first_imgBy Dialogo August 15, 2013 Current global conflicts have placed populations at serious risk of trafficking. For example, Colombian illegal armed groups forcibly recruit children to serve as combatants, to cultivate illegal narcotics, or to be exploited in prostitution. Another example is Somalia, where the militant group al-Shabaab has forcibly recruited Somali children to be child soldiers or has forced them into prostitution; some children who flee Somalia to seek refuge in neighboring countries such as Kenya are forced into prostitution and forced labor as herders. In Syria, some foreign migrant workers and Iraqi refugees may be trafficking victims and are susceptible to violence, abuse, and arrest by government and opposition forces. Syrian refugees are also vulnerable to trafficking in the countries to which they have fled. Members of gangs and organized criminal networks force vulnerable Colombians, including displaced persons, into sex trafficking and forced labor, particularly in the sale and transportation of illegal narcotics. Colombia is a destination for foreign child sex tourists from the United States, Europe, and other South American countries. In Rwanda, women and children in refugee camps are vulnerable to being lured into forced prostitution in the capital or other countries in the region through false promises of work or schooling opportunities. In armed conflicts across the world, governments and armed groups commit war crimes and human rights abuses and attack civilian populations. Armed conflict leaves local populations, including men, women, and children vulnerable to violence, abuse, exploitation, forced prostitution, forced labor, and the unlawful recruitment of children as soldiers by government forces and armed groups. Likewise, refugees and internally displaced persons (IDPs) struggle to survive in precarious situations that make them highly vulnerable to exploitation, including trafficking. Women and girls bear enormous hardship during and after armed conflict, and they are particularly vulnerable to sexual slavery. Mewael is an Eritrean refugee who was forcibly taken by criminal groups in Sudan and transported to Egypt’s Sinai Peninsula where he was held for months and tortured by his captors, losing both of his hands. His story is not unlike thousands of other highly vulnerable migrants, refugees, and asylum seekers around the world—some of whom are trafficking victims—who have been kidnapped along the borders of countries undergoing internal conflicts.last_img read more

Panelists discuss ethics, accuracy of sports media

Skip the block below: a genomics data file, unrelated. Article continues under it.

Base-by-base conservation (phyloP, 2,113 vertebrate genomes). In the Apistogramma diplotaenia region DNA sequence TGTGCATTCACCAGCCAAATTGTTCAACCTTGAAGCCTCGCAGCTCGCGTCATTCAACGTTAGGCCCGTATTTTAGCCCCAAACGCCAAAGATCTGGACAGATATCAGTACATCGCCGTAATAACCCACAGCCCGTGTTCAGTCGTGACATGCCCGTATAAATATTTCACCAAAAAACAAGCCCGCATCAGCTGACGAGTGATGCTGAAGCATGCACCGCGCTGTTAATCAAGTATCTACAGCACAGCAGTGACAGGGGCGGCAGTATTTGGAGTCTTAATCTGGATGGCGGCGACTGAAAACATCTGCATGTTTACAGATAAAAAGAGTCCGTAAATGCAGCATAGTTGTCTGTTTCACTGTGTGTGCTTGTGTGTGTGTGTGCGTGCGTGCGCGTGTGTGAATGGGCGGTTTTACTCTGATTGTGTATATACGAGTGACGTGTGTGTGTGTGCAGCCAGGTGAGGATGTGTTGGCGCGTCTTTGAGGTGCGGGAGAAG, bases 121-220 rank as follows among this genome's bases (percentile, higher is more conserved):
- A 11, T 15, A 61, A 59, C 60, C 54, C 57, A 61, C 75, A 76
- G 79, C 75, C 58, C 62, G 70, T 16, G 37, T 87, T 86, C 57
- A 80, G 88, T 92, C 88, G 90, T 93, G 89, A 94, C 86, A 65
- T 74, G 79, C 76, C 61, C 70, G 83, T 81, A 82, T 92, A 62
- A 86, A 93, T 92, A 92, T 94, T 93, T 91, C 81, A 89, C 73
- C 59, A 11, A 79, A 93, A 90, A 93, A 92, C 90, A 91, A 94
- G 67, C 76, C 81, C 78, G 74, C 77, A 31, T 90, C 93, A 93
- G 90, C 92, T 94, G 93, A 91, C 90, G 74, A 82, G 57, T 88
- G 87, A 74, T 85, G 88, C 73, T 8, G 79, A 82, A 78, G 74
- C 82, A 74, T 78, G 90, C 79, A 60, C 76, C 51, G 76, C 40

first_imgAt an event hosted by the Institute of Sports, Media & Society on Thursday night, students, faculty and six panelists discussed the media’s role in reporting sports accurately and what can be done to provide a stronger moral compass within journalism.Good sport · Pat O’Brien, host of Fox Sports Radio, encouraged students to research and report thoroughly at the panel on Thursday. – Nathaniel Gonzalez | Daily Trojan Panelists included Scott Boras, considered Major League Baseball’s “super agent,” whose clients include New York Yankees star Alex Rodriguez, Washington Nationals rookie phenomenon Stephen Strasburg and Philadelphia Phillies outfielder Jayson Werth.While on the panel, Boras said journalists working on deadline rush too much, and the time factor contributes to poor work.“The cake is never cooked; we’re getting pudding,” Boras said.Tara Lipinski, the youngest individual gold medalist in the history of the Olympics who won the gold medal in figure skating at the 1998 Nagano Olympics, was also on the panel.“I grew up in sports. To me it’s the most important thing in the world, and to be able to have kids going to school have this opportunity, I think it’s really great,” she said.Lipinski gave an athlete’s point of view, saying her only option to avoid media scrutiny was to be cautious in all aspects of her life.Lucia Florindez, a graduate student studying communication management who attended the event, said she thinks ethics is a critical parts of the sports industry.“It’s interesting how ethics can play into a sport narrative because I think sports largely are narrative stories and every athlete has a story to tell,” Florindez said.Annenberg School for Communication & Journalism Dean Ernest Wilson spoke to a smaller group before the event at the University Club about his plans for the institute.“I’ve never seen an initiative take off vertically before,” Wilson said.He predicted that in three years, USC and Annenberg will have the most robust sports media and society program of any university in the world.Moderator Pat O’Brien, an entertainment and sports broadcaster, criticized the media and encouraged students to do research and report accurately.“How do you wade through the crap out there when 90 percent of it is wrong?” he said.During the feedback portion of the event, attendees asked about the future of the journalism industry, which many said was negative and clouded in gossip.Among the suggestions, panelists told prospective journalists to be patient while reporting, to inform themselves about the subject and to distinguish morality from popularity.Sports, Media and Society is now a minor at Annenberg. The institute plans to add more speaker series’ and a summer institute for athletes transitioning from professional careers to life beyond the field or court.last_img read more